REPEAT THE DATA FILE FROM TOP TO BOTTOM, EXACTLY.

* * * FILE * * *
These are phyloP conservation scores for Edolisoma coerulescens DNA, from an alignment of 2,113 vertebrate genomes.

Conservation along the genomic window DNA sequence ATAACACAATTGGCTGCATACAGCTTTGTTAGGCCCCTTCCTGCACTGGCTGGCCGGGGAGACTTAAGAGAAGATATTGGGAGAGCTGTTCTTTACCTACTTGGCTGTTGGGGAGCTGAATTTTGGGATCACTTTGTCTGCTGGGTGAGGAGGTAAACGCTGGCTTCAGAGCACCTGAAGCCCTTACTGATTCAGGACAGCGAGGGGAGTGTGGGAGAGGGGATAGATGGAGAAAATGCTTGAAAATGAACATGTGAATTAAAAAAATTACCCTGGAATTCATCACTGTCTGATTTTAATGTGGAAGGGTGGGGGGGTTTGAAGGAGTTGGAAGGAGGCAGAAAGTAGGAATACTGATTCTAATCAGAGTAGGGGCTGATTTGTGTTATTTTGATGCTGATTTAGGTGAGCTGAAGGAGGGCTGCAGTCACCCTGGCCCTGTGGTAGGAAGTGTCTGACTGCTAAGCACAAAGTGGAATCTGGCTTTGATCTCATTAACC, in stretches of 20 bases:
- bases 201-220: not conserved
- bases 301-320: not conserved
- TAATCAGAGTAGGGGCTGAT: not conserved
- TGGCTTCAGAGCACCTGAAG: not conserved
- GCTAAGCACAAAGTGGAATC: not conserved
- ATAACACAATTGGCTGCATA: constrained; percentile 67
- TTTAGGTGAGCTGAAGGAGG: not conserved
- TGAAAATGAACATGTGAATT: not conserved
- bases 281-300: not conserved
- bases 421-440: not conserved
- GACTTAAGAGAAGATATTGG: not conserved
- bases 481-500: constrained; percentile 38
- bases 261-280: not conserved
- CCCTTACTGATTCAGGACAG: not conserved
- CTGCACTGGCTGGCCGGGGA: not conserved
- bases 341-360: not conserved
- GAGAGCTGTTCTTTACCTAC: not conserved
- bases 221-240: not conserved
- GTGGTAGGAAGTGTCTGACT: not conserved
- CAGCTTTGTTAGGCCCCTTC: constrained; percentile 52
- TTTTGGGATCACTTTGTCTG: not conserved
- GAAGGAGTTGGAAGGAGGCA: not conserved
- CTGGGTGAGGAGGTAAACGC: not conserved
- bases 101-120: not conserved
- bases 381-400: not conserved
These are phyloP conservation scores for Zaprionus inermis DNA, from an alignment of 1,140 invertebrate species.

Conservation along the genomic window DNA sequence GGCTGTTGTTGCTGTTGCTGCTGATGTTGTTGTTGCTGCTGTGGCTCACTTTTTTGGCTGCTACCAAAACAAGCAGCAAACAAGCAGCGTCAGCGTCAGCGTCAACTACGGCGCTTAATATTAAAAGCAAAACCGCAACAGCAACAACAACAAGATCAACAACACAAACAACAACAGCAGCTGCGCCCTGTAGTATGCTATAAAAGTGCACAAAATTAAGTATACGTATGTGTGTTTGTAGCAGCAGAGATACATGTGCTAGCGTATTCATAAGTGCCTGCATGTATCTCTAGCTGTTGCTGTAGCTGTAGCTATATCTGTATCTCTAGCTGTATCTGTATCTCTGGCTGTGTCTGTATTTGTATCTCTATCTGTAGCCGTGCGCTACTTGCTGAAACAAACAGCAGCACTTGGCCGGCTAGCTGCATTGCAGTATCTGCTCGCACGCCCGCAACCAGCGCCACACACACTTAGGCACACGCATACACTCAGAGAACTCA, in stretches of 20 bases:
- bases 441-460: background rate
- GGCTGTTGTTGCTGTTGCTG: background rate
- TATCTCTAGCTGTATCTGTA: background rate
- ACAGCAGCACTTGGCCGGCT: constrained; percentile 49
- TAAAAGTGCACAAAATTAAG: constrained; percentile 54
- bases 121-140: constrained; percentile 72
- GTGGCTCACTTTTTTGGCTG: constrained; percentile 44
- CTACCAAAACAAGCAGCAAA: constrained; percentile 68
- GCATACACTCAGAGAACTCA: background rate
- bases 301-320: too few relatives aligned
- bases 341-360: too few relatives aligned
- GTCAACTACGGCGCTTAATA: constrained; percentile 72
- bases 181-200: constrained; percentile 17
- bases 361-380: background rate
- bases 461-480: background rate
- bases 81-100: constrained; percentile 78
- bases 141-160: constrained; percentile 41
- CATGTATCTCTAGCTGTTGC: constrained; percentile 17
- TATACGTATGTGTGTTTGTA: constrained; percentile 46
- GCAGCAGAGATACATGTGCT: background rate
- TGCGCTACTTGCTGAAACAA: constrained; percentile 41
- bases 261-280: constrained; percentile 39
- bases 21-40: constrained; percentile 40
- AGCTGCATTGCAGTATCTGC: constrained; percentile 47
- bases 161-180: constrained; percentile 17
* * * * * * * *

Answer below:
These are phyloP conservation scores for Edolisoma coerulescens DNA, from an alignment of 2,113 vertebrate genomes.

Conservation along the genomic window DNA sequence ATAACACAATTGGCTGCATACAGCTTTGTTAGGCCCCTTCCTGCACTGGCTGGCCGGGGAGACTTAAGAGAAGATATTGGGAGAGCTGTTCTTTACCTACTTGGCTGTTGGGGAGCTGAATTTTGGGATCACTTTGTCTGCTGGGTGAGGAGGTAAACGCTGGCTTCAGAGCACCTGAAGCCCTTACTGATTCAGGACAGCGAGGGGAGTGTGGGAGAGGGGATAGATGGAGAAAATGCTTGAAAATGAACATGTGAATTAAAAAAATTACCCTGGAATTCATCACTGTCTGATTTTAATGTGGAAGGGTGGGGGGGTTTGAAGGAGTTGGAAGGAGGCAGAAAGTAGGAATACTGATTCTAATCAGAGTAGGGGCTGATTTGTGTTATTTTGATGCTGATTTAGGTGAGCTGAAGGAGGGCTGCAGTCACCCTGGCCCTGTGGTAGGAAGTGTCTGACTGCTAAGCACAAAGTGGAATCTGGCTTTGATCTCATTAACC, in stretches of 20 bases:
- bases 201-220: not conserved
- bases 301-320: not conserved
- TAATCAGAGTAGGGGCTGAT: not conserved
- TGGCTTCAGAGCACCTGAAG: not conserved
- GCTAAGCACAAAGTGGAATC: not conserved
- ATAACACAATTGGCTGCATA: constrained; percentile 67
- TTTAGGTGAGCTGAAGGAGG: not conserved
- TGAAAATGAACATGTGAATT: not conserved
- bases 281-300: not conserved
- bases 421-440: not conserved
- GACTTAAGAGAAGATATTGG: not conserved
- bases 481-500: constrained; percentile 38
- bases 261-280: not conserved
- CCCTTACTGATTCAGGACAG: not conserved
- CTGCACTGGCTGGCCGGGGA: not conserved
- bases 341-360: not conserved
- GAGAGCTGTTCTTTACCTAC: not conserved
- bases 221-240: not conserved
- GTGGTAGGAAGTGTCTGACT: not conserved
- CAGCTTTGTTAGGCCCCTTC: constrained; percentile 52
- TTTTGGGATCACTTTGTCTG: not conserved
- GAAGGAGTTGGAAGGAGGCA: not conserved
- CTGGGTGAGGAGGTAAACGC: not conserved
- bases 101-120: not conserved
- bases 381-400: not conserved
These are phyloP conservation scores for Zaprionus inermis DNA, from an alignment of 1,140 invertebrate species.

Conservation along the genomic window DNA sequence GGCTGTTGTTGCTGTTGCTGCTGATGTTGTTGTTGCTGCTGTGGCTCACTTTTTTGGCTGCTACCAAAACAAGCAGCAAACAAGCAGCGTCAGCGTCAGCGTCAACTACGGCGCTTAATATTAAAAGCAAAACCGCAACAGCAACAACAACAAGATCAACAACACAAACAACAACAGCAGCTGCGCCCTGTAGTATGCTATAAAAGTGCACAAAATTAAGTATACGTATGTGTGTTTGTAGCAGCAGAGATACATGTGCTAGCGTATTCATAAGTGCCTGCATGTATCTCTAGCTGTTGCTGTAGCTGTAGCTATATCTGTATCTCTAGCTGTATCTGTATCTCTGGCTGTGTCTGTATTTGTATCTCTATCTGTAGCCGTGCGCTACTTGCTGAAACAAACAGCAGCACTTGGCCGGCTAGCTGCATTGCAGTATCTGCTCGCACGCCCGCAACCAGCGCCACACACACTTAGGCACACGCATACACTCAGAGAACTCA, in stretches of 20 bases:
- bases 441-460: background rate
- GGCTGTTGTTGCTGTTGCTG: background rate
- TATCTCTAGCTGTATCTGTA: background rate
- ACAGCAGCACTTGGCCGGCT: constrained; percentile 49
- TAAAAGTGCACAAAATTAAG: constrained; percentile 54
- bases 121-140: constrained; percentile 72
- GTGGCTCACTTTTTTGGCTG: constrained; percentile 44
- CTACCAAAACAAGCAGCAAA: constrained; percentile 68
- GCATACACTCAGAGAACTCA: background rate
- bases 301-320: too few relatives aligned
- bases 341-360: too few relatives aligned
- GTCAACTACGGCGCTTAATA: constrained; percentile 72
- bases 181-200: constrained; percentile 17
- bases 361-380: background rate
- bases 461-480: background rate
- bases 81-100: constrained; percentile 78
- bases 141-160: constrained; percentile 41
- CATGTATCTCTAGCTGTTGC: constrained; percentile 17
- TATACGTATGTGTGTTTGTA: constrained; percentile 46
- GCAGCAGAGATACATGTGCT: background rate
- TGCGCTACTTGCTGAAACAA: constrained; percentile 41
- bases 261-280: constrained; percentile 39
- bases 21-40: constrained; percentile 40
- AGCTGCATTGCAGTATCTGC: constrained; percentile 47
- bases 161-180: constrained; percentile 17